We’ve all been there before – neck deep in the fridge, on the hunt for more food mere minutes after dinner.

It’s fairly common for individuals who train and race hard to find themselves in this compromising situation, which is far from ideal when you’re trying to achieve or maintain race weight.

But don’t beat yourself up about your perceived inability to control your cravings. There’s a perfectly logical physiological answer to your ravenous, seemingly insatiable hunger. It’s called the compensation effect.

Exercise-induced hunger

Research shows that, in general, energy expenditure from exercise results in an associated increase in caloric intake.

Researchers have found that burning calories through intense exercise or high activity volumes intensify hunger as the sensitivity of the body’s hormonally-mediated appetite signalling system increases.

This can also stimulate unconscious changes in food preferences, and alters the pleasure response to food in ways that significantly boost daily calorie intake.

Often referred to as compensation, this exercise-induced hunger can not only cancel out the calories burnt during an exercise session, but it’s not uncommon for serious athletes to consume more calories than they expended.

This happens because the body initiates a hormonally-driven survival response aimed at restoring the energy reserves that were depleted, and simultaneously tries to compensate for future bouts of excessive energy expenditure.

While the degree of compensation is highly individualised, research findings suggest that energy intake begins to exceed energy expenditure by up to 30% during periods of chronic exercise loads, especially the longer one spends in an energy deficit.

Defining the energy gap

This theory was confirmed in an 18-month study on children, conducted by Boston academics Steven Gortmaker and Kendrin Sonneville and published in 2008.

The researchers investigated what they termed “the energy gap” – the daily imbalance between energy intake and expenditure — and found that when the children in their experiment exercised, they ended up eating up to 20 times as many calories than they had just burned.

These echoes proclamations made by acclaimed exercise scientist Prof. Tim Noakes, who stated that exercise only serves to increase appetite.

In his best-selling book, Challenging Beliefs, he states: “In forty-one years of running I have learnt that the numerous benefits of exercise do not include any sustained effects on weight loss.”

It is for these reasons that serious endurance athletes can often pick up weight during heavy training blocks for big events such as marathons, ultra-marathons or Ironman-distance triathlons.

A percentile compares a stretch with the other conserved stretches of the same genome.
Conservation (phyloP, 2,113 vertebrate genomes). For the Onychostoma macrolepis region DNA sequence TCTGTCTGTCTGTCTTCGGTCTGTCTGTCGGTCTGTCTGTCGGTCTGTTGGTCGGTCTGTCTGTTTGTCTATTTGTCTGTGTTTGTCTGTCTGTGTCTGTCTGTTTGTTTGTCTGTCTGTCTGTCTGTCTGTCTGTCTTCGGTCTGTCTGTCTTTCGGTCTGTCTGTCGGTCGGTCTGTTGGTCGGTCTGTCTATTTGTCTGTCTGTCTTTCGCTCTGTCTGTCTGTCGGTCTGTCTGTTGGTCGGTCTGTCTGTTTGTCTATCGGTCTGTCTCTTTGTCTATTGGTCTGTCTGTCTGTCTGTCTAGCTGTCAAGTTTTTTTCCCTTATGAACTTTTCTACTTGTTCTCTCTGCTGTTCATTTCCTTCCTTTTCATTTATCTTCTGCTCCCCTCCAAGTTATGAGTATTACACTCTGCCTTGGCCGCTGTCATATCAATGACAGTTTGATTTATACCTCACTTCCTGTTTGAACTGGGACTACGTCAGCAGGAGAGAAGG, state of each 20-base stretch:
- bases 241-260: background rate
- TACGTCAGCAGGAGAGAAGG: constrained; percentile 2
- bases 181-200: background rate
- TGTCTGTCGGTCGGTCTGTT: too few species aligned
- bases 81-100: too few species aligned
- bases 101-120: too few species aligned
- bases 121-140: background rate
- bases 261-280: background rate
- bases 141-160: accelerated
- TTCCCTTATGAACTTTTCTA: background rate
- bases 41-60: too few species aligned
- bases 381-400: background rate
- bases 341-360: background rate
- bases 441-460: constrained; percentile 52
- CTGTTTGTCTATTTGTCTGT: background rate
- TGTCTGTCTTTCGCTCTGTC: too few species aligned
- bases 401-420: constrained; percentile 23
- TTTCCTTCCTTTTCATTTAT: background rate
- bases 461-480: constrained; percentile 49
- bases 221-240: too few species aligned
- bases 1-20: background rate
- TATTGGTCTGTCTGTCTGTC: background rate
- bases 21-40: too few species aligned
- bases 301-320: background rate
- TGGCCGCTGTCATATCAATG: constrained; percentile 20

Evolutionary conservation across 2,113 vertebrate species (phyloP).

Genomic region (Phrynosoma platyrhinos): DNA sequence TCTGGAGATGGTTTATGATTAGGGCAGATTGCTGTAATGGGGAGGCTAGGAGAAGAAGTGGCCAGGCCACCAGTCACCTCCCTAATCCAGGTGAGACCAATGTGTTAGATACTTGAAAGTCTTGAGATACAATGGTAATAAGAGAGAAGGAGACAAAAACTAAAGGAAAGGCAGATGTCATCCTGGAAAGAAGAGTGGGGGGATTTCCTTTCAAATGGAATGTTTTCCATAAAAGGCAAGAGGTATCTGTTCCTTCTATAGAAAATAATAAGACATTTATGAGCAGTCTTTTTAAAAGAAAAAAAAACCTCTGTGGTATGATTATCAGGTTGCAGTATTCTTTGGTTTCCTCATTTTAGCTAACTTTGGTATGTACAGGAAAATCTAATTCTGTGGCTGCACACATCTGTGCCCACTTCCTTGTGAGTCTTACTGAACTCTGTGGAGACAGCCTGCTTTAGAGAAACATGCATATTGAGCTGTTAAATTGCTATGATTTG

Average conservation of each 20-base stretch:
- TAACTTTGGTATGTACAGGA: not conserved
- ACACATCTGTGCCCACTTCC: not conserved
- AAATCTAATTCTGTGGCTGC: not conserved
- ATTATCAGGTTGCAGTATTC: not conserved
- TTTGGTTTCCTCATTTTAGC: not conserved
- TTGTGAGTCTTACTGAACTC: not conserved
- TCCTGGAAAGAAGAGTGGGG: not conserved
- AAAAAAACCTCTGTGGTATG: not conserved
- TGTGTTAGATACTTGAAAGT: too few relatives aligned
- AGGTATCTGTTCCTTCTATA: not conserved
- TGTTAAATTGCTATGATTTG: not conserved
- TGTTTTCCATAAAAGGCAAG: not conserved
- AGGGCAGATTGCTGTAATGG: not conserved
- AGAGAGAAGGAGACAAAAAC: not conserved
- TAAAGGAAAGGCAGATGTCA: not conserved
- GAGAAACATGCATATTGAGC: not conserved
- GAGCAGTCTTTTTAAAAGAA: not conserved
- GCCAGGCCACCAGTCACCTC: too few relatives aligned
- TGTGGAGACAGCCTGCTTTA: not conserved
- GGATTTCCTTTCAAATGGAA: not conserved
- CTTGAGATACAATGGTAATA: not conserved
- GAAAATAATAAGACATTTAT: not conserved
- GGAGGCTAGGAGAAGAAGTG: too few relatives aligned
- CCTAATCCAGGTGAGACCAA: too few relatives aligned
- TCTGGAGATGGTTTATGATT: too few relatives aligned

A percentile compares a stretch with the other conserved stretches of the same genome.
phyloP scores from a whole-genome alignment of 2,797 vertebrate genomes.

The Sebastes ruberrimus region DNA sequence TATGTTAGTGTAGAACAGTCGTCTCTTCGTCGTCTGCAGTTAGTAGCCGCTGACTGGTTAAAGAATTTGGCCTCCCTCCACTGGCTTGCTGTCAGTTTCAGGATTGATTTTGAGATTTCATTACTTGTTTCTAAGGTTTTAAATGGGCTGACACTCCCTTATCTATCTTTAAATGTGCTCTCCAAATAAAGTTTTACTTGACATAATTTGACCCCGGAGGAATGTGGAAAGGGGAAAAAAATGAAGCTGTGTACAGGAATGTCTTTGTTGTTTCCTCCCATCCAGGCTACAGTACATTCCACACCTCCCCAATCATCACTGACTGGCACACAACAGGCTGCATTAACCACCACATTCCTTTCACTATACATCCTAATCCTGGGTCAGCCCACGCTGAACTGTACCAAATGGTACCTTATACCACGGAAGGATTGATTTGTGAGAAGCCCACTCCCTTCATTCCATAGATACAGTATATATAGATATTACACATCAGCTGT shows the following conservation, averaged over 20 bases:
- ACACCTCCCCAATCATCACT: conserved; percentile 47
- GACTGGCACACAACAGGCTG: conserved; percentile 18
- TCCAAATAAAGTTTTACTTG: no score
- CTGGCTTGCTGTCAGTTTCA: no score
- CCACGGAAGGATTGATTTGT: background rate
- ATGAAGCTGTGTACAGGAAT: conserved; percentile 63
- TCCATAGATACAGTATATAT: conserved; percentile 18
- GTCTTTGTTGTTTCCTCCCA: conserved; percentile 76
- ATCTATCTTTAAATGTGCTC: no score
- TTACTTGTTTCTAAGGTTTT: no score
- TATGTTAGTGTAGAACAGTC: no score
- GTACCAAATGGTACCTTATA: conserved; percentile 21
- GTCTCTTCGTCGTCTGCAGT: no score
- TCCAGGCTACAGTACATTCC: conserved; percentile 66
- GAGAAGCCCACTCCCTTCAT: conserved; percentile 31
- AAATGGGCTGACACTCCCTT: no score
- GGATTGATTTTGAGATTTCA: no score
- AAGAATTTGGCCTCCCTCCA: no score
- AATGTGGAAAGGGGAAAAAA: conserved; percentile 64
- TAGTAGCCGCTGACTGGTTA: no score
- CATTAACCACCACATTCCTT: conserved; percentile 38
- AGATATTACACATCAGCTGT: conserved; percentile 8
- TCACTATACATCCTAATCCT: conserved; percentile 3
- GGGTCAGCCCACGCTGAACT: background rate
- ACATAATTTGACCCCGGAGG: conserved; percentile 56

Seeking homeostasis

Noakes attributes this response to the hunger-stimulating effects that exercise produces, as the body tries to return to a state of homeostasis – the more we train, the more our bodies crave fuel.

This process is underpinned by the body’s regulation of energy balance, a dynamic process comprised of a number of metabolic, physiological and hormonal components that seek to achieve energy homeostasis in a coordinated fashion.

When energy balance is disrupted to a large degree, either through chronic exercise or calorie restriction, or a combination of both, it’s often the most readily available and immediate source of fuel that our brains and bodies crave – carbohydrates and sugar.

This can lead to the hormonal cascade that increases hunger through the release of ghrelin. The subsequent release of insulin when we binge on carbs then increases the ease with which excess calories are stored as fat.

Managing compensation

If you’re one of the athletes who experience serious compensation hunger, it is important to acknowledge and understand that your hunger is a natural response. In so doing, you’ll be prepared for the spike is cravings when you start getting into the meat of your training program.

And when that hunger strikes, it is best to:

  • Make better food choices when diving head first into the fridge or pantry cupboard. Consider is meal composition, food sources and total energy content.
  • Consume something immediately after a hard training session, like a well-formulated supplement as it delivers precise doses of the macronutrients your body needs most to kickstart the recovery and rebuilding process.
  • Schedule workouts before main meals to ensure that a large dose of calories soon follow a post-workout supplement. You don’t want to break the proverbial calorie bank in a single sitting, so manage your portions.
  • Avoid high-GI processed carbs as these can amplify the hormonal response.
  • Never use food as a reward for exercise adherence. Numerous studies demonstrate that individuals who contextualise hard or intense exercise as a reward-worthy endeavour tend to overeat during post-workout meals, and tend to reward themselves with less healthful meal options.